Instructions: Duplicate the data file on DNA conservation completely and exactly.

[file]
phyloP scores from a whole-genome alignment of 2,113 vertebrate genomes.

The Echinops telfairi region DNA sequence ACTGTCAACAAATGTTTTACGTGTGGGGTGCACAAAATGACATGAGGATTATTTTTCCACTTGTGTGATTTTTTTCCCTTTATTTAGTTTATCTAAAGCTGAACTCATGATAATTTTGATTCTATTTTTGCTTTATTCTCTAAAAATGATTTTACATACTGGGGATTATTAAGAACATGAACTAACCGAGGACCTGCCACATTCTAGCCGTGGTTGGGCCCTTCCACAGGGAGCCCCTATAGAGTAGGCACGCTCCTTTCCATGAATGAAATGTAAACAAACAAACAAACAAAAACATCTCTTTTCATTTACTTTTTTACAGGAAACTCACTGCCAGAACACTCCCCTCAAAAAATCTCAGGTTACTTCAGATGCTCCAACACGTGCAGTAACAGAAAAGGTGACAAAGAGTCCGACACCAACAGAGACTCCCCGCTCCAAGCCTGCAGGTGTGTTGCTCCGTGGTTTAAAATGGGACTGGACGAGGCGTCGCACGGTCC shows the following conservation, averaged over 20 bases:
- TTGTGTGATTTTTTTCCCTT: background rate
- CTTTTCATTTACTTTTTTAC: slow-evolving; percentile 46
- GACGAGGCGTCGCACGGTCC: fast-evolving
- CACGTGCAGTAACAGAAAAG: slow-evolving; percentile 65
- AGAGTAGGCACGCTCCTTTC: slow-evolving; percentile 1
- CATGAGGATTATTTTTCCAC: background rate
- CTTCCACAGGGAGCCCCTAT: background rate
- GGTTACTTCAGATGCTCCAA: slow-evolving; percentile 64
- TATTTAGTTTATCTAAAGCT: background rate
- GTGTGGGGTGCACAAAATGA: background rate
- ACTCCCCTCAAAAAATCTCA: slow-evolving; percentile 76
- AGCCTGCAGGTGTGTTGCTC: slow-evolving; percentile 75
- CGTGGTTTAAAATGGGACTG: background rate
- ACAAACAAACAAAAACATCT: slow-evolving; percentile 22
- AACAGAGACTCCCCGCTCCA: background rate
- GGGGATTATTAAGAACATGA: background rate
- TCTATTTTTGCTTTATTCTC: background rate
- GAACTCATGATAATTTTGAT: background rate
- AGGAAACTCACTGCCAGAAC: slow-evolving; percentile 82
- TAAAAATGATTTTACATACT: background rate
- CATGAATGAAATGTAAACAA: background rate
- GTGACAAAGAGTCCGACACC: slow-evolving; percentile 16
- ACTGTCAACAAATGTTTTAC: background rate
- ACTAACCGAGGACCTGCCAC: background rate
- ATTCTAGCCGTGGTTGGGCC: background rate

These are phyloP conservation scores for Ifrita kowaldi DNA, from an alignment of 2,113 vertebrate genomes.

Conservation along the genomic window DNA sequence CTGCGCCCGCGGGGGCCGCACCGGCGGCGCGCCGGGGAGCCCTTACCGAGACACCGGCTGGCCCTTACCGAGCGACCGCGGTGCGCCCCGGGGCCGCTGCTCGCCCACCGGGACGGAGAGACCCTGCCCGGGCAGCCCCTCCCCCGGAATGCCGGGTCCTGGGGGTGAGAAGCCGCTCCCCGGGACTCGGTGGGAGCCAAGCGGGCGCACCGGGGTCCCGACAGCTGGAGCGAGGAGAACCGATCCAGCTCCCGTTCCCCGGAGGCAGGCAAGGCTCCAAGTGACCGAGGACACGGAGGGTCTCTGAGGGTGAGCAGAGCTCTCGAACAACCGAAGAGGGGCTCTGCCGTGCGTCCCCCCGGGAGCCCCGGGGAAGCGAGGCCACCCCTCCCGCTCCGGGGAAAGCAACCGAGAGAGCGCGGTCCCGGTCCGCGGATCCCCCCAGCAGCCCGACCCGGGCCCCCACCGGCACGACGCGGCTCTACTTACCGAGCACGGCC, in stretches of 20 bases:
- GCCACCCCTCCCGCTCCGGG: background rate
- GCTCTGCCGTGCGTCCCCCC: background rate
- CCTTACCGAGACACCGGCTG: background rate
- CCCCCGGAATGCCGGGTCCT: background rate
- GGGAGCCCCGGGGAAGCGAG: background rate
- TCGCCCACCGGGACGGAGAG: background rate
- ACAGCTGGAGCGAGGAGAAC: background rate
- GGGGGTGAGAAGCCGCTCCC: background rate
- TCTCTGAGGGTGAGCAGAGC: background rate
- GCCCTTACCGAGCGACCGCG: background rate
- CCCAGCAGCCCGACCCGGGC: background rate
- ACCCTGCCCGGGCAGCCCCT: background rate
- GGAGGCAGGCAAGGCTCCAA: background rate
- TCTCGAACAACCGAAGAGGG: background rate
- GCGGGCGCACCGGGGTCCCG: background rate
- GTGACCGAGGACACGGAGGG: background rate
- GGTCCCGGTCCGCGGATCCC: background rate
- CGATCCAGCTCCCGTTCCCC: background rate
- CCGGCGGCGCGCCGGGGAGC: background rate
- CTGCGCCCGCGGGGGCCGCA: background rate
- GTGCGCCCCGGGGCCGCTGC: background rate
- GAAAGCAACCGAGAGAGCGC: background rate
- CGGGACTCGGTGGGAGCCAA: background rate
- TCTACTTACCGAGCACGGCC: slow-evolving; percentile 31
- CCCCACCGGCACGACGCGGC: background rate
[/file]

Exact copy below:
phyloP scores from a whole-genome alignment of 2,113 vertebrate genomes.

The Echinops telfairi region DNA sequence ACTGTCAACAAATGTTTTACGTGTGGGGTGCACAAAATGACATGAGGATTATTTTTCCACTTGTGTGATTTTTTTCCCTTTATTTAGTTTATCTAAAGCTGAACTCATGATAATTTTGATTCTATTTTTGCTTTATTCTCTAAAAATGATTTTACATACTGGGGATTATTAAGAACATGAACTAACCGAGGACCTGCCACATTCTAGCCGTGGTTGGGCCCTTCCACAGGGAGCCCCTATAGAGTAGGCACGCTCCTTTCCATGAATGAAATGTAAACAAACAAACAAACAAAAACATCTCTTTTCATTTACTTTTTTACAGGAAACTCACTGCCAGAACACTCCCCTCAAAAAATCTCAGGTTACTTCAGATGCTCCAACACGTGCAGTAACAGAAAAGGTGACAAAGAGTCCGACACCAACAGAGACTCCCCGCTCCAAGCCTGCAGGTGTGTTGCTCCGTGGTTTAAAATGGGACTGGACGAGGCGTCGCACGGTCC shows the following conservation, averaged over 20 bases:
- TTGTGTGATTTTTTTCCCTT: background rate
- CTTTTCATTTACTTTTTTAC: slow-evolving; percentile 46
- GACGAGGCGTCGCACGGTCC: fast-evolving
- CACGTGCAGTAACAGAAAAG: slow-evolving; percentile 65
- AGAGTAGGCACGCTCCTTTC: slow-evolving; percentile 1
- CATGAGGATTATTTTTCCAC: background rate
- CTTCCACAGGGAGCCCCTAT: background rate
- GGTTACTTCAGATGCTCCAA: slow-evolving; percentile 64
- TATTTAGTTTATCTAAAGCT: background rate
- GTGTGGGGTGCACAAAATGA: background rate
- ACTCCCCTCAAAAAATCTCA: slow-evolving; percentile 76
- AGCCTGCAGGTGTGTTGCTC: slow-evolving; percentile 75
- CGTGGTTTAAAATGGGACTG: background rate
- ACAAACAAACAAAAACATCT: slow-evolving; percentile 22
- AACAGAGACTCCCCGCTCCA: background rate
- GGGGATTATTAAGAACATGA: background rate
- TCTATTTTTGCTTTATTCTC: background rate
- GAACTCATGATAATTTTGAT: background rate
- AGGAAACTCACTGCCAGAAC: slow-evolving; percentile 82
- TAAAAATGATTTTACATACT: background rate
- CATGAATGAAATGTAAACAA: background rate
- GTGACAAAGAGTCCGACACC: slow-evolving; percentile 16
- ACTGTCAACAAATGTTTTAC: background rate
- ACTAACCGAGGACCTGCCAC: background rate
- ATTCTAGCCGTGGTTGGGCC: background rate

These are phyloP conservation scores for Ifrita kowaldi DNA, from an alignment of 2,113 vertebrate genomes.

Conservation along the genomic window DNA sequence CTGCGCCCGCGGGGGCCGCACCGGCGGCGCGCCGGGGAGCCCTTACCGAGACACCGGCTGGCCCTTACCGAGCGACCGCGGTGCGCCCCGGGGCCGCTGCTCGCCCACCGGGACGGAGAGACCCTGCCCGGGCAGCCCCTCCCCCGGAATGCCGGGTCCTGGGGGTGAGAAGCCGCTCCCCGGGACTCGGTGGGAGCCAAGCGGGCGCACCGGGGTCCCGACAGCTGGAGCGAGGAGAACCGATCCAGCTCCCGTTCCCCGGAGGCAGGCAAGGCTCCAAGTGACCGAGGACACGGAGGGTCTCTGAGGGTGAGCAGAGCTCTCGAACAACCGAAGAGGGGCTCTGCCGTGCGTCCCCCCGGGAGCCCCGGGGAAGCGAGGCCACCCCTCCCGCTCCGGGGAAAGCAACCGAGAGAGCGCGGTCCCGGTCCGCGGATCCCCCCAGCAGCCCGACCCGGGCCCCCACCGGCACGACGCGGCTCTACTTACCGAGCACGGCC, in stretches of 20 bases:
- GCCACCCCTCCCGCTCCGGG: background rate
- GCTCTGCCGTGCGTCCCCCC: background rate
- CCTTACCGAGACACCGGCTG: background rate
- CCCCCGGAATGCCGGGTCCT: background rate
- GGGAGCCCCGGGGAAGCGAG: background rate
- TCGCCCACCGGGACGGAGAG: background rate
- ACAGCTGGAGCGAGGAGAAC: background rate
- GGGGGTGAGAAGCCGCTCCC: background rate
- TCTCTGAGGGTGAGCAGAGC: background rate
- GCCCTTACCGAGCGACCGCG: background rate
- CCCAGCAGCCCGACCCGGGC: background rate
- ACCCTGCCCGGGCAGCCCCT: background rate
- GGAGGCAGGCAAGGCTCCAA: background rate
- TCTCGAACAACCGAAGAGGG: background rate
- GCGGGCGCACCGGGGTCCCG: background rate
- GTGACCGAGGACACGGAGGG: background rate
- GGTCCCGGTCCGCGGATCCC: background rate
- CGATCCAGCTCCCGTTCCCC: background rate
- CCGGCGGCGCGCCGGGGAGC: background rate
- CTGCGCCCGCGGGGGCCGCA: background rate
- GTGCGCCCCGGGGCCGCTGC: background rate
- GAAAGCAACCGAGAGAGCGC: background rate
- CGGGACTCGGTGGGAGCCAA: background rate
- TCTACTTACCGAGCACGGCC: slow-evolving; percentile 31
- CCCCACCGGCACGACGCGGC: background rate